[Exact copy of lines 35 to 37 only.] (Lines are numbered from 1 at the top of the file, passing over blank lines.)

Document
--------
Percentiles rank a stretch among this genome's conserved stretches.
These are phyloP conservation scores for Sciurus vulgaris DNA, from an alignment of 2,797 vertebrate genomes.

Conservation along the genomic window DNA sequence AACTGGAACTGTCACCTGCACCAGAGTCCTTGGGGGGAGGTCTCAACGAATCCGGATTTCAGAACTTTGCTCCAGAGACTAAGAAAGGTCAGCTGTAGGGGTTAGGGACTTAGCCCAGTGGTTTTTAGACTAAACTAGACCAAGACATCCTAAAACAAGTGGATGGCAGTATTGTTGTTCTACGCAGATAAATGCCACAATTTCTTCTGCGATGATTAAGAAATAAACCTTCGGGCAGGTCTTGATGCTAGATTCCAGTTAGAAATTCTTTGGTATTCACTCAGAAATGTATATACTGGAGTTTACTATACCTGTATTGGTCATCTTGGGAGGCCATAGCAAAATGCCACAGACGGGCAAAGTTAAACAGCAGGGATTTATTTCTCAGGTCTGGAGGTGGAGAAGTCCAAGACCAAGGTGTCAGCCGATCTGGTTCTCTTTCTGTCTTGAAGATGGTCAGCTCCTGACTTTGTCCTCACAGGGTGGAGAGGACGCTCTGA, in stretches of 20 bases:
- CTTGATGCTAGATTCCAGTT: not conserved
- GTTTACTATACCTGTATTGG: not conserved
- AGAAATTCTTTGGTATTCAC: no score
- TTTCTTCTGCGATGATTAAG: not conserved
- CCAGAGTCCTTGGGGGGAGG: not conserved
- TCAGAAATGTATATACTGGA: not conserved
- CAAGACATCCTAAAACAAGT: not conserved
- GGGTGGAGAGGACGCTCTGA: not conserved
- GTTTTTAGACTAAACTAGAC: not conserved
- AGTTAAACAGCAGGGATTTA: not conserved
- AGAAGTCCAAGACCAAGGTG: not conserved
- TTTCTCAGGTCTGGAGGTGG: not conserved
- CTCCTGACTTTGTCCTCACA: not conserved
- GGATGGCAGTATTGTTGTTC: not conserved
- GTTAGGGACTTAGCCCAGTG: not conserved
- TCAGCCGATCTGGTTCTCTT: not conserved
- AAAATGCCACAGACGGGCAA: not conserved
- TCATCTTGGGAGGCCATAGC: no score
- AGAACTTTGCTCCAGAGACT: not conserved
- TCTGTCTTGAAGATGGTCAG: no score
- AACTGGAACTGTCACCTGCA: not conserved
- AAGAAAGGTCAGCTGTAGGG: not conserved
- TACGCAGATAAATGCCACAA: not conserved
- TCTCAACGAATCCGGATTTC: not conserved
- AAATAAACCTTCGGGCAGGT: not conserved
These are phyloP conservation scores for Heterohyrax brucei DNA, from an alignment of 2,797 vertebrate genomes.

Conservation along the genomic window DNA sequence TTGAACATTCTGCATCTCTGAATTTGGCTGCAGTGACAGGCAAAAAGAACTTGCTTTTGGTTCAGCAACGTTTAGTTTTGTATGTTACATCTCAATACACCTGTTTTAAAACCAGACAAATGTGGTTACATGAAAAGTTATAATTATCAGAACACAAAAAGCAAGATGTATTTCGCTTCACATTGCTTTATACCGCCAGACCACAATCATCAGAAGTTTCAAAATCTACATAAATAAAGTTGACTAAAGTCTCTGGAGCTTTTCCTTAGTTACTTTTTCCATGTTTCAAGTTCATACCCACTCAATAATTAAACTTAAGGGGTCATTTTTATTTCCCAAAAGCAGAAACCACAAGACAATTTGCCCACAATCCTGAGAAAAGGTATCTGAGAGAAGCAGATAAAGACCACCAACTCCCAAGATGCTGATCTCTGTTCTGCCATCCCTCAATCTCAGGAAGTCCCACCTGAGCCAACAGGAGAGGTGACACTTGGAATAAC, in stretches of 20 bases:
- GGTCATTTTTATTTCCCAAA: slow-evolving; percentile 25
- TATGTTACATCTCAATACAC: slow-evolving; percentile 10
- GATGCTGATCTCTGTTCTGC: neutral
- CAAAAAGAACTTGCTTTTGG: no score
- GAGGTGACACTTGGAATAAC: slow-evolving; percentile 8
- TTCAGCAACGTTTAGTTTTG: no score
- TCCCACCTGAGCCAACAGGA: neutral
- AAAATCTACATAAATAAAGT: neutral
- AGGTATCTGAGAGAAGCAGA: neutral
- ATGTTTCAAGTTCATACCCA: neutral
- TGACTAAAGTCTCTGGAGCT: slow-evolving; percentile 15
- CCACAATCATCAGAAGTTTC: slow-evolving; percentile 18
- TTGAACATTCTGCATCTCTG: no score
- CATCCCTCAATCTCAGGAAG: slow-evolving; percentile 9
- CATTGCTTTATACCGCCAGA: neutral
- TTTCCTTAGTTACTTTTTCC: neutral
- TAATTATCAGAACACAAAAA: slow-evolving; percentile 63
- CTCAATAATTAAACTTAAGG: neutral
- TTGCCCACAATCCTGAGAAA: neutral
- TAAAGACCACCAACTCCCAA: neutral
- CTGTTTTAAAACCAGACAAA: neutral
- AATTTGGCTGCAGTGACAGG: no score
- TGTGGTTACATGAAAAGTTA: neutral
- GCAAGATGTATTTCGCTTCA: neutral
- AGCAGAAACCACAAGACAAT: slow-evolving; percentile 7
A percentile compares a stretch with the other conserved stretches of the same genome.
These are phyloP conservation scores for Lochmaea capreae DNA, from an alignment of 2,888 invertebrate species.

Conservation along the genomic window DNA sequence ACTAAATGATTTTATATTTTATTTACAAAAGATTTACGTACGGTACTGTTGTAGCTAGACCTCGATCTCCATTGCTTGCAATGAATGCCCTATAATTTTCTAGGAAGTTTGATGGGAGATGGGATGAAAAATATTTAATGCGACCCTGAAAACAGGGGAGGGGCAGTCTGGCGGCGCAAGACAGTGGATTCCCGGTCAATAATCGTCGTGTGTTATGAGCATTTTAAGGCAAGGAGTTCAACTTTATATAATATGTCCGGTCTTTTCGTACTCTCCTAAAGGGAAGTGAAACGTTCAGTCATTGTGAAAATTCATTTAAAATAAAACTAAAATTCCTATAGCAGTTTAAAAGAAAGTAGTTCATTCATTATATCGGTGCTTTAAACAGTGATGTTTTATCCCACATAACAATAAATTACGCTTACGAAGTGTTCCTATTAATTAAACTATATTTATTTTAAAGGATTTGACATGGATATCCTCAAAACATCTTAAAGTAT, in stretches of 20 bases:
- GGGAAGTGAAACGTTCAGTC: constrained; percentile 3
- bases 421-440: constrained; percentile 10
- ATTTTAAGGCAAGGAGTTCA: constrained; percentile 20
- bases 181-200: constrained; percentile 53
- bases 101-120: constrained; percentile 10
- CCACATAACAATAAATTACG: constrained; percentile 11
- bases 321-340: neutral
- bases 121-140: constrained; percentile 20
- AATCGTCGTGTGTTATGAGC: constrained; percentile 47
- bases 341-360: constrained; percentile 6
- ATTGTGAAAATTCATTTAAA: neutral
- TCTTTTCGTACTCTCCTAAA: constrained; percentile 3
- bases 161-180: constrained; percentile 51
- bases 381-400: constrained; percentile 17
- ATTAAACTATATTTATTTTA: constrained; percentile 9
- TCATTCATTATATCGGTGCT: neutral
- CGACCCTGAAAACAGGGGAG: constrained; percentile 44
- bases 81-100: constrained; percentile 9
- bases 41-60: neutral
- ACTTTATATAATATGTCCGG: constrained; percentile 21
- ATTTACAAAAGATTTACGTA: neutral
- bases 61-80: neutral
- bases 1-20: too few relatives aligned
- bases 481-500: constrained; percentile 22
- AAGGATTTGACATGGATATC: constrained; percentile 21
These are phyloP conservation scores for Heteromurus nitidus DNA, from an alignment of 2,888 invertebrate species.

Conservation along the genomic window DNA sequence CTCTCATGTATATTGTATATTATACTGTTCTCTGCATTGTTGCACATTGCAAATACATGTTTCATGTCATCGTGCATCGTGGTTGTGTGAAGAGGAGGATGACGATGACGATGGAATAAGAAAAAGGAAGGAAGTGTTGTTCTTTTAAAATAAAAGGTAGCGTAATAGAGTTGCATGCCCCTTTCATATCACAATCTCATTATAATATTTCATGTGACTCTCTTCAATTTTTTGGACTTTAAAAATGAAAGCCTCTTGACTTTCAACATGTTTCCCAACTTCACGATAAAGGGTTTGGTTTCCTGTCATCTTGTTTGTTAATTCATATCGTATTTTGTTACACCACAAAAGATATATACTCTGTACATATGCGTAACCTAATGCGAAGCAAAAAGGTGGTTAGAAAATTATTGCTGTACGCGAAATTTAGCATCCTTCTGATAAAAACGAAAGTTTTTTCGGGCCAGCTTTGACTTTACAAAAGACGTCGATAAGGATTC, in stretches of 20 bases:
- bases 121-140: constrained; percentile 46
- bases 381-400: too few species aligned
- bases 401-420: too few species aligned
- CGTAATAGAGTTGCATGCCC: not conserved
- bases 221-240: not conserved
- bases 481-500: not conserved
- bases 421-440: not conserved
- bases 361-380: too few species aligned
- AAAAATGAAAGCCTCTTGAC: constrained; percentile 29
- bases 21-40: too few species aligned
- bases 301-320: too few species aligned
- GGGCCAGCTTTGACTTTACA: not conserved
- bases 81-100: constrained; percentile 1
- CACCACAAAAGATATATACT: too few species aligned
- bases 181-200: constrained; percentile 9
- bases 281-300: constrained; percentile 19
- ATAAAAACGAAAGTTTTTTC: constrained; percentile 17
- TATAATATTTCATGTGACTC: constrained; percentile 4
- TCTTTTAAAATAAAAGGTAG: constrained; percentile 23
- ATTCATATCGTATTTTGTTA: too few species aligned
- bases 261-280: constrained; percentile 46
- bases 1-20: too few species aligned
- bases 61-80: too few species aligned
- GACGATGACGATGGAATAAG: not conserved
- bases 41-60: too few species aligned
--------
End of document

- GAGGTGACACTTGGAATAAC: slow-evolving; percentile 8
- TTCAGCAACGTTTAGTTTTG: no score
- TCCCACCTGAGCCAACAGGA: neutral